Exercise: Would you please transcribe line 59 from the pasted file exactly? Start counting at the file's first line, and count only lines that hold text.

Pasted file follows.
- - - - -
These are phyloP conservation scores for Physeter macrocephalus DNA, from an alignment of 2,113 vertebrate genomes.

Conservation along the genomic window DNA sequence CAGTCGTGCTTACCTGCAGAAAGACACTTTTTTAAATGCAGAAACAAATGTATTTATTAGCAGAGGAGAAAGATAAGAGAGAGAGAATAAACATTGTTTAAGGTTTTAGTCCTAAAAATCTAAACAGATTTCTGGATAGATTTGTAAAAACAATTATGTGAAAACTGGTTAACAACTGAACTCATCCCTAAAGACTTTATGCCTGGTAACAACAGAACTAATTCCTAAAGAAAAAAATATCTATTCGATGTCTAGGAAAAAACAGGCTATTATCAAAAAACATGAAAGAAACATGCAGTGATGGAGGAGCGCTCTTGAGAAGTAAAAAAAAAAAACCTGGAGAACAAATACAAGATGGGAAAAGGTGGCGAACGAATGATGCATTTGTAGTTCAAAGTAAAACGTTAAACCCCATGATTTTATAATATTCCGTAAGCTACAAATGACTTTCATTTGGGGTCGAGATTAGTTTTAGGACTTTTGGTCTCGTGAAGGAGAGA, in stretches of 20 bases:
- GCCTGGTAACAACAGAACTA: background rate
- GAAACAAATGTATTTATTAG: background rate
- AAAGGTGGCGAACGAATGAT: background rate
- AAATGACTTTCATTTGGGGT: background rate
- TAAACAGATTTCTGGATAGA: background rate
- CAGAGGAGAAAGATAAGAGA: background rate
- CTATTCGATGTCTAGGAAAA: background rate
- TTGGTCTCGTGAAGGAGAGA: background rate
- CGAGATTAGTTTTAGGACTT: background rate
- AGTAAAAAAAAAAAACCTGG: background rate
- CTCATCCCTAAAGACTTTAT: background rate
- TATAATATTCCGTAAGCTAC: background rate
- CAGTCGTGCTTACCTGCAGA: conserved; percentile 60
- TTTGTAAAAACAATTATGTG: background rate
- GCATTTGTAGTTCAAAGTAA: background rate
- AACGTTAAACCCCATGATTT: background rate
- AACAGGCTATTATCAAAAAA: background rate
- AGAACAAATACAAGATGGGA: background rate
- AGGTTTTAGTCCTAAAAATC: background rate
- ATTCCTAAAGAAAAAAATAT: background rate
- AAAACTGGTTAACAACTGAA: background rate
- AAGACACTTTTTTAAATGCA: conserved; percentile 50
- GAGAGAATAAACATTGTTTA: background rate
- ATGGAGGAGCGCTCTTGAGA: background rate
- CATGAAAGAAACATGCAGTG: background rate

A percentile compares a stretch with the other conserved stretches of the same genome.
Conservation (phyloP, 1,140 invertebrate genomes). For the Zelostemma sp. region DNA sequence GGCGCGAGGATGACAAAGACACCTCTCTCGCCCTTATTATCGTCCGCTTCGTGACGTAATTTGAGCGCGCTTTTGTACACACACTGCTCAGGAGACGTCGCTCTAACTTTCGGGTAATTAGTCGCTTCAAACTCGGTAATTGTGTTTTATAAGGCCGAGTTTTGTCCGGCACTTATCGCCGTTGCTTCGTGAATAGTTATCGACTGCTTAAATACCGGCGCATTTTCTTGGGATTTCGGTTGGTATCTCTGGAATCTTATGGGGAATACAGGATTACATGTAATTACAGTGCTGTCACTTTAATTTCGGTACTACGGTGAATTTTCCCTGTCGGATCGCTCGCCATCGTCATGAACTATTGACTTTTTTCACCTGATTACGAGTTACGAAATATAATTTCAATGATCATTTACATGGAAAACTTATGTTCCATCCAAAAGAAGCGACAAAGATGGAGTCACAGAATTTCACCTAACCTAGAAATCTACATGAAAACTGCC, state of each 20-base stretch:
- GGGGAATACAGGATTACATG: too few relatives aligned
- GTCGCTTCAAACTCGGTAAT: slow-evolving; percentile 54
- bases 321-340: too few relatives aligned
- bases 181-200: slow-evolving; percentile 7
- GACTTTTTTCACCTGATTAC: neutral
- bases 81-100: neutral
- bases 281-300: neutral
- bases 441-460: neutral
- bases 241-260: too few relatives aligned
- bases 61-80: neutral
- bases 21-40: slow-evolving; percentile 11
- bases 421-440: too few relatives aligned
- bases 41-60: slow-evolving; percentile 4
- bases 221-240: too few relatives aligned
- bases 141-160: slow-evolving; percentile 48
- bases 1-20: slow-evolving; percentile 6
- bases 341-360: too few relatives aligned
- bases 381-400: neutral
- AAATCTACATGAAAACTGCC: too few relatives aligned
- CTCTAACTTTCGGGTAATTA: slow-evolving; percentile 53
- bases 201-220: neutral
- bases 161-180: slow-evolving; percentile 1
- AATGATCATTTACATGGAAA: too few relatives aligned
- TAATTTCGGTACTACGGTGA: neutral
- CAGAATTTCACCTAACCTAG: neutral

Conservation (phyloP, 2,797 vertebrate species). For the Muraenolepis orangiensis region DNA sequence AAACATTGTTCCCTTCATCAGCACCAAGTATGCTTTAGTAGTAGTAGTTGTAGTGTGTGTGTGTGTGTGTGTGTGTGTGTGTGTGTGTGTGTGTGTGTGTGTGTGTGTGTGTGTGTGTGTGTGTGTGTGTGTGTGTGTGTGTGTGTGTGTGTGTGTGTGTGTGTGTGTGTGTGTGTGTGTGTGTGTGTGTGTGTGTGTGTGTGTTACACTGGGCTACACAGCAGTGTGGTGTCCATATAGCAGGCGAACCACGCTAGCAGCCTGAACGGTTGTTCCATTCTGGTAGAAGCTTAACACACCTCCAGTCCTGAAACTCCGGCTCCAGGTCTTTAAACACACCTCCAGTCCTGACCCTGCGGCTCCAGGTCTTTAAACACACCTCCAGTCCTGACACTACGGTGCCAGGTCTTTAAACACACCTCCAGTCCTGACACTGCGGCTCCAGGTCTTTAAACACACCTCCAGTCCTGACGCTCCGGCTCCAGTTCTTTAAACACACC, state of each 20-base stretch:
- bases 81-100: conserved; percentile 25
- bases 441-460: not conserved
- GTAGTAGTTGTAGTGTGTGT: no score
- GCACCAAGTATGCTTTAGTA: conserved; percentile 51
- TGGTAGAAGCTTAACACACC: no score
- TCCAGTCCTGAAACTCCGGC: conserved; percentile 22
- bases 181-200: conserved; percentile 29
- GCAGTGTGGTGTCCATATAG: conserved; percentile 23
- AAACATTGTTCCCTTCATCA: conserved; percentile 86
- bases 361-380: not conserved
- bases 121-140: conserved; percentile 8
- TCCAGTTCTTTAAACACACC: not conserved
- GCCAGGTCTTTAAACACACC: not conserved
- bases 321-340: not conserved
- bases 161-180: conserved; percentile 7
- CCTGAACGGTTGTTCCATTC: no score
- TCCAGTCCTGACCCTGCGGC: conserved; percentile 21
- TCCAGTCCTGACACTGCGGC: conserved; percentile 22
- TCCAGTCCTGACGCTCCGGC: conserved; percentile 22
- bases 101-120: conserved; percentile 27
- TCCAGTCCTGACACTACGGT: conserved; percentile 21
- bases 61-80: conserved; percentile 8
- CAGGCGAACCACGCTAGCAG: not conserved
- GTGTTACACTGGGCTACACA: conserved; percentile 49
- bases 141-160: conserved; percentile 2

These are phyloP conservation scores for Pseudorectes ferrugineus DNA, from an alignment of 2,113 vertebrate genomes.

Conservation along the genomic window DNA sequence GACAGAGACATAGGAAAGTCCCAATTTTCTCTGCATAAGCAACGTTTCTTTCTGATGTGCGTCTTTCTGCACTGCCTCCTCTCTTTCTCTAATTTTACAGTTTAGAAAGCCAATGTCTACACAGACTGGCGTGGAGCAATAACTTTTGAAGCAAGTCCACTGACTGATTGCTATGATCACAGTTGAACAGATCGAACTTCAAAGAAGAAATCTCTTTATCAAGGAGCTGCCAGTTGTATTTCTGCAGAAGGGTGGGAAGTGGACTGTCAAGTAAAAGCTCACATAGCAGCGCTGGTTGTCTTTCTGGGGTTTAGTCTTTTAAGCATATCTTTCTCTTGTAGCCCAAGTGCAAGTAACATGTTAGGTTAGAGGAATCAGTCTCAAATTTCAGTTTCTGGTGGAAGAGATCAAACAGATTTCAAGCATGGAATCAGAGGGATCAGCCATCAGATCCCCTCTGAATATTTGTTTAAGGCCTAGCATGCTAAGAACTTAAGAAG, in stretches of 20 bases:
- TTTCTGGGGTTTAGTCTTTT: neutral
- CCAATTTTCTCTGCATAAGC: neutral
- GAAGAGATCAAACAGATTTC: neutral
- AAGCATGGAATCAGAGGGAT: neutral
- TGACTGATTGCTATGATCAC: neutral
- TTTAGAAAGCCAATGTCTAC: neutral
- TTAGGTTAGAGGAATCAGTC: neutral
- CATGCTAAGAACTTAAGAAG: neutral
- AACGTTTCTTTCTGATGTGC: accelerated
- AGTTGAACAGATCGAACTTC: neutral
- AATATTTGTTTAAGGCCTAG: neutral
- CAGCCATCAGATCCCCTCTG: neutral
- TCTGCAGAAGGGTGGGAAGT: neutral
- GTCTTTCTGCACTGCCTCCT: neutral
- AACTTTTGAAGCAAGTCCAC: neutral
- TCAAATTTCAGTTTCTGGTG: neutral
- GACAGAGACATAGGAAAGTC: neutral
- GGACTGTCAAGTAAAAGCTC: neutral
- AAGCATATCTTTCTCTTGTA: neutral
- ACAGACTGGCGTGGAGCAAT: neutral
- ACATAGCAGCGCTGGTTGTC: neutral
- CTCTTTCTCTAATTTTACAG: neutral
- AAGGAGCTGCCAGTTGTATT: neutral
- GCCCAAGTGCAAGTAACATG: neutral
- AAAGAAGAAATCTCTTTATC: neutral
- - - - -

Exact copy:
- GCACCAAGTATGCTTTAGTA: conserved; percentile 51